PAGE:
Sensemaking Explained

At Susan Bell Research we've pioneered a new approach to qualitative research that helps us understand human behaviour in a new way. We call it Sensemaking.

Sensemaking is a framework to use in qualitative research.

It is especially useful:

  1. To investigate how people navigate between their own personal beliefs and their social relationships.  In Australia, choosing to become a vegetarian is a good example because it is often a very personal choice which potentially affects that person’s relationship with other people.
  2. As a way to come grips with who people make decisions in ambiguous or confusing circumstances. In Australia, how people become retirees (often without choosing to) is a great example.

Three key features of sensemaking interviews:

  1. Sensemaking is a form of ethnography in that the researcher must understand the social, cultural and commercial environment as well as the individual’s thoughts and motivations.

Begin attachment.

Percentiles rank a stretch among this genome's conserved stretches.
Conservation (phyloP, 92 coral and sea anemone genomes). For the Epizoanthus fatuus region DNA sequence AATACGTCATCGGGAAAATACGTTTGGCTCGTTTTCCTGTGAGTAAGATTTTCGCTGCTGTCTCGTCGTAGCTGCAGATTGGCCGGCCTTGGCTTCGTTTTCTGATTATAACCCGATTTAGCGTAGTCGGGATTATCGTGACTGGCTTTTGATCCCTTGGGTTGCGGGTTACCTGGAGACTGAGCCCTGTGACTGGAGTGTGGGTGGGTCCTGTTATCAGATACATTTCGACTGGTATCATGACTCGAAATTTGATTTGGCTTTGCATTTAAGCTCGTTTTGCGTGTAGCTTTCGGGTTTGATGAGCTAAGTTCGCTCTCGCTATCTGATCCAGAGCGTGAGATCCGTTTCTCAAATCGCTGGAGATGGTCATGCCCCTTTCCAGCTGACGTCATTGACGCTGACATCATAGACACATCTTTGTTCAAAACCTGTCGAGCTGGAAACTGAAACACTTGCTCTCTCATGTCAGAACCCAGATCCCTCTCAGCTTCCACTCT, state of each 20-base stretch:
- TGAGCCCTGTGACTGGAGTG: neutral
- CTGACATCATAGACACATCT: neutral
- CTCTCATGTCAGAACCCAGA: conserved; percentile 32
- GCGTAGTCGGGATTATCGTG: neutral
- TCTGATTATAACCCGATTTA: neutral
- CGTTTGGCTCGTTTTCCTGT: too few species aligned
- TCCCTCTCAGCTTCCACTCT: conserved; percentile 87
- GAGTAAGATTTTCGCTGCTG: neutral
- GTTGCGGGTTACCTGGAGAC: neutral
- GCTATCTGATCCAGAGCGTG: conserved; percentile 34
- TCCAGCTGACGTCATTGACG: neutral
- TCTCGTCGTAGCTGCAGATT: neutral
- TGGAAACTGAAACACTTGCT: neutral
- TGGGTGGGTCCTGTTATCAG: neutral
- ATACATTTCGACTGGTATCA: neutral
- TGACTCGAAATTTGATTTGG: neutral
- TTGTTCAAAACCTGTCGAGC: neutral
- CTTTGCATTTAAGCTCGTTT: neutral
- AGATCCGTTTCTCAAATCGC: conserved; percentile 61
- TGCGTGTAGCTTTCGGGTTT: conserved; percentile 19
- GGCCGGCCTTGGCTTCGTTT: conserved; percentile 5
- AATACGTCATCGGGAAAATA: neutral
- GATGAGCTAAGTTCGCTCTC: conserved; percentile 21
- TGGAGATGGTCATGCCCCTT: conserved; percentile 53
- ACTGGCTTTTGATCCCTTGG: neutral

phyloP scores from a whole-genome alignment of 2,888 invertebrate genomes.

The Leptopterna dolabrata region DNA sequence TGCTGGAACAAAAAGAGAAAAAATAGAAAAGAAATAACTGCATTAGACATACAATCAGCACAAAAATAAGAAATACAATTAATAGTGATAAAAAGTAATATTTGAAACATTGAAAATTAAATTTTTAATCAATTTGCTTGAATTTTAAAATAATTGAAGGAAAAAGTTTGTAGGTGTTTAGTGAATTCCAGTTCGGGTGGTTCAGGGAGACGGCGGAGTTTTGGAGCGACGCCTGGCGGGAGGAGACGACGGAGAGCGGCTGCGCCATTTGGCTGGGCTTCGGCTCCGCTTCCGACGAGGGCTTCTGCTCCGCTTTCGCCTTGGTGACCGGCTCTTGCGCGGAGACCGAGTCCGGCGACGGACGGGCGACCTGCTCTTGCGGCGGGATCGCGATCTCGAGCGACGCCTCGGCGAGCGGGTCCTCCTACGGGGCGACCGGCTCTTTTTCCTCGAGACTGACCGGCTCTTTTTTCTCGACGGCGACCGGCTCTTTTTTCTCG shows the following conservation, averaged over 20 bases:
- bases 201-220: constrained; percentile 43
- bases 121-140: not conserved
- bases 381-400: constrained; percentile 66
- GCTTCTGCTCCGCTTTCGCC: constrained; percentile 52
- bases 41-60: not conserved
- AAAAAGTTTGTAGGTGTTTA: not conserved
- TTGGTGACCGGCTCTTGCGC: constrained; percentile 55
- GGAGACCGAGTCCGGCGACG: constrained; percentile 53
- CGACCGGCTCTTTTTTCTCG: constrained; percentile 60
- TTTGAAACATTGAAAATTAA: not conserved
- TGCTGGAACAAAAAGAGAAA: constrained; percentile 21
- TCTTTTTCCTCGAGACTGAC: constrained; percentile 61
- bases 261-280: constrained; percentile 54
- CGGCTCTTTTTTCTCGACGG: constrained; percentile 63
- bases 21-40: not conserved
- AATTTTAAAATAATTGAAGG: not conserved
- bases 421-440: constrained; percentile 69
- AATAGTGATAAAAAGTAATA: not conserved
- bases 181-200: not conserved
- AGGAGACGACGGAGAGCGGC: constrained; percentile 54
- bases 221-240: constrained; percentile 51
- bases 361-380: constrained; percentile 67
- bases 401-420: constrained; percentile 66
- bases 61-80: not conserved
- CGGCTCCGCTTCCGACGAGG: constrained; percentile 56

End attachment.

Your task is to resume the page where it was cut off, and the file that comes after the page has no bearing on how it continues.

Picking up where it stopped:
2. Sensemaking interviews are talk-based. How people talk is how people think.
  3. Sensemaking interviews are about what has happened in the past. To ask about future decisions would be artificial because people often act before they decide.

Find out more:

I will be speaking about sensemaking at some international conferences this year, starting with the QUAL360 2020 conference in Singapore  https://apac.qual360.com/  in April.

 

Tags: Qualitative Research , Making sense, sense-making, Decision Making, Retirement decisions

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